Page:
You might think the metaverse is the domain of the tech whizzes in your organisation, but HR needs to understand how it will impact the way we work.
Mention the metaverse to a group of people and you’re bound to get mixed responses. The gamers and tech-lovers will likely light up with excitement about the possibilities the metaverse could offer. The other portion will range between feelings of caution or disinterest to absolute fear.
Wherever you sit on that scale, it’s probably not until recently that you considered the metaverse to be something HR needed to be across. It always felt like a far-flung, futuristic world that would only be frequented by a select few people – those who readily dive headfirst into the latest tech advancements.
But then, as HRM reported earlier in the year, Gartner released a report that brought this issue closer to home. It predicted that by 2026 – yes, just three years from now – at least a quarter of the world’s population will spend up to an hour each day in the metaverse to shop, play games, attend events and work. And this is just the emerging stage.
By 2030, Gartner predicts we’ll have reached the ‘mature phase’ where most of the physical world will be mapped and indexed via spatial computing.
“The changes that are coming with the metaverse in the next three to five years are going to blow away everything we’ve known and seen before,” says Duncan Wardle, former Head of Creativity and Innovation at Disney and recent speaker at AHRI’s convention. “Unless we learn to do things differently, we’re gone.”
You only have to look at how we’ve embraced new platforms in recent years to get a sense for what lies ahead, says Wardle.
“We used to go to restaurants, now they come to us. We used to go to supermarkets, now the supermarket comes to us. We used to go to the gym, now Peloton comes to us.”
Just as we’ve quickly acclimatised to a stranger dropping a bag of (almost) hot food at our doorstep, we could soon feel totally comfortable with a digital replication of our workspace in our living room.
Don’t fear the metaverse
If you’re concerned about Gartner’s prediction of a world where almost everything we interact with has a metaverse component, try not to worry. Even though the technology is advancing quickly, a layman’s life becoming totally consumed by the virtual world will be a slow process, says Maia Gould, Strategic Services Lead at the School of Cybernetics, part of the Australian National University.
“The vision of the metaverse as a digital place where you jack in as your avatar and have access to everyone in the world is very far off,” says Gould.
“For example, think about the development of autonomous cars. We have the capability for cars to be largely autonomous now. In some environments, such as mine sites, fully autonomous vehicles are already driving around interacting with human operated vehicles.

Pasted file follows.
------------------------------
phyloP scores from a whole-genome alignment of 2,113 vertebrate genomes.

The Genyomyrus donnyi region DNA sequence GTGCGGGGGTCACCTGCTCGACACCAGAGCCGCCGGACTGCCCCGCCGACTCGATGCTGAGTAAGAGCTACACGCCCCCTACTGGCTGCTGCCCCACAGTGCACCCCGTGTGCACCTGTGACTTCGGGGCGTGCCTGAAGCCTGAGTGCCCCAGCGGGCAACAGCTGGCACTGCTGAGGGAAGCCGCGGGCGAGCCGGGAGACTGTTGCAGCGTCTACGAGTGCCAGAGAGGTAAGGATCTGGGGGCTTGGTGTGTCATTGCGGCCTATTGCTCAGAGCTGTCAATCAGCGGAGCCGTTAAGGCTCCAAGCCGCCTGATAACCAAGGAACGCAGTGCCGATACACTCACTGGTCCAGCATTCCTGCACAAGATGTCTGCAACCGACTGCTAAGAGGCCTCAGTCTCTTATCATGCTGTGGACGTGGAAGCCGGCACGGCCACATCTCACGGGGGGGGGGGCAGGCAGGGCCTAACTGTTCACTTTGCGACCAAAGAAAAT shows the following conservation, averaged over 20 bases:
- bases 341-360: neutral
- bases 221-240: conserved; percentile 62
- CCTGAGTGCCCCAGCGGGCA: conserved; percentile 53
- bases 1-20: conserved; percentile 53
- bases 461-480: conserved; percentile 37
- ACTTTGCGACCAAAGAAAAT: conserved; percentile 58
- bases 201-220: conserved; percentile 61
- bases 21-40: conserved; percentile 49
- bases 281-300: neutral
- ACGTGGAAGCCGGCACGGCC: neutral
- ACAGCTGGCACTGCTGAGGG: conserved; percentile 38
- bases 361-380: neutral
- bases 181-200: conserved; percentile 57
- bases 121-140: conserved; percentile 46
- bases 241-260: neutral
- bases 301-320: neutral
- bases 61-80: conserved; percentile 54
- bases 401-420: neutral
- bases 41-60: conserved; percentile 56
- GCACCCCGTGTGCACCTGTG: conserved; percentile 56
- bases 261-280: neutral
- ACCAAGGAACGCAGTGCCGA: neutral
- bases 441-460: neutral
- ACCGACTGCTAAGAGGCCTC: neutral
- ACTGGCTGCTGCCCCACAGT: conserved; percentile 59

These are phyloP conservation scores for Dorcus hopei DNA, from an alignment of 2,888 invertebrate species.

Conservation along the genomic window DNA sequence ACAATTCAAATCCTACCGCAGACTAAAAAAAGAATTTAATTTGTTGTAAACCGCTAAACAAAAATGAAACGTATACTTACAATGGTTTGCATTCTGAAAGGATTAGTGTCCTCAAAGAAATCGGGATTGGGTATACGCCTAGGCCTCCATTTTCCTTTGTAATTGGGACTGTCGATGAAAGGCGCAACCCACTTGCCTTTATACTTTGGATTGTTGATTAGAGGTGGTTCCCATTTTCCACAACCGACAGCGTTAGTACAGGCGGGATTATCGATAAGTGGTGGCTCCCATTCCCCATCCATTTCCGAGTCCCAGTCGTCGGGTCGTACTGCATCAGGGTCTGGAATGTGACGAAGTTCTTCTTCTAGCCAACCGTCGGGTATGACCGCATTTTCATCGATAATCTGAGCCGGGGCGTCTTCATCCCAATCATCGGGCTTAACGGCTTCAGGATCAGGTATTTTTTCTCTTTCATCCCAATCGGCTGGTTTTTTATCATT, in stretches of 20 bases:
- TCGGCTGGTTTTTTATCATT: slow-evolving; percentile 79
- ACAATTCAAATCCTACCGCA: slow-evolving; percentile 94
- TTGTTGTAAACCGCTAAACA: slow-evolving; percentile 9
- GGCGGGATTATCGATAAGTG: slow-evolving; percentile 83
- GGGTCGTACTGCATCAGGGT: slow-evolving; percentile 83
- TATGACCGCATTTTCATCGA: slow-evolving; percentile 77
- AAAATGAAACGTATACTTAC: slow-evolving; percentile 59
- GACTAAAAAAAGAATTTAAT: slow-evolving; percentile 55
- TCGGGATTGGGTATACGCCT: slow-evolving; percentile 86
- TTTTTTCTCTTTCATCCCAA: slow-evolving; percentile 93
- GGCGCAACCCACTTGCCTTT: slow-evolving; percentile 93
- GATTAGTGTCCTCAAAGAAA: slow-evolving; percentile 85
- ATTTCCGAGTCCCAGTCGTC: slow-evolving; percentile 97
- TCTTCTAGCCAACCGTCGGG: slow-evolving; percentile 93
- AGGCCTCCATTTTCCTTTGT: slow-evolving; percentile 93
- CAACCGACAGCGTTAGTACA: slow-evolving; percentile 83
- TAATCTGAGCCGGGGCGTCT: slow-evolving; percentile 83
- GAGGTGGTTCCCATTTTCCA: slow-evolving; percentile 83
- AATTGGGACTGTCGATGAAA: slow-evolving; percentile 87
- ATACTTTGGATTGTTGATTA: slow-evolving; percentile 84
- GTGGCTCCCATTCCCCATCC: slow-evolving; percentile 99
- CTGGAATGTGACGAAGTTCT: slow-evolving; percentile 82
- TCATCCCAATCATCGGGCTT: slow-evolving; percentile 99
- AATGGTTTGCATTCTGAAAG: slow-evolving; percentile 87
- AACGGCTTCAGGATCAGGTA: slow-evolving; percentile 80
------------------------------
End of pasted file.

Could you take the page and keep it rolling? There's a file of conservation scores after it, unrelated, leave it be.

“The changes that are coming with the metaverse in the next three to five years are going to blow away everything we’ve known and seen before.” –Duncan Wardle, former Head of Creativity and Innovation, Disney
“That works because it’s a closed system. But if you think about autonomous vehicles out on the road, they’d have to interact with wildlife, poor road infrastructure, the weather and unpredictable people. So even though we have the capabilities, it’s not ready yet. It will be the exact same for the metaverse.”
Before we embrace virtual workplaces, there’s a huge knowledge gap that needs to be addressed. Earlier this year, Gartner found that 35 per cent of people hadn’t even heard of the metaverse before, and 38 per cent had heard the term but didn’t know what it entailed. Only six per cent said they were “very familiar” with the metaverse and could describe it to someone else.
Making the metaverse work
So if interaction with the metaverse is inevitable, what does that look like from a work perspective? Meetings, training and team gatherings will be where companies first step into the metaverse, McQueen predicts.
“The thing that’s likely to make the metaverse go mainstream will be conferences or meetings. It’s more likely to be the latter. From an HR perspective, that’s significant. If you’re developing a team and thinking, ‘What does collaboration look like over the next five to 10 years?’ the metaverse will have to be a part of that discussion.”
And even though you’ll be an avatar, it won’t feel like a passive experience, says McQueen.
“It will be immersive. If people speak to you from a certain part of the room, you’ll hear them from that direction. It will mirror your body language, your vocal inflections and how that all affects your facial expression.
“[People] say that within about four minutes, you forget it’s virtual reality. It feels like you’re together.”
Gould says there are still some teething issues to get through at this stage.
“A colleague said to me, ‘I had a meeting in the metaverse the other day and I couldn’t take away the actions because you can’t write anything down. I didn’t have a pen and paper because everything was done wearing these big goggles.’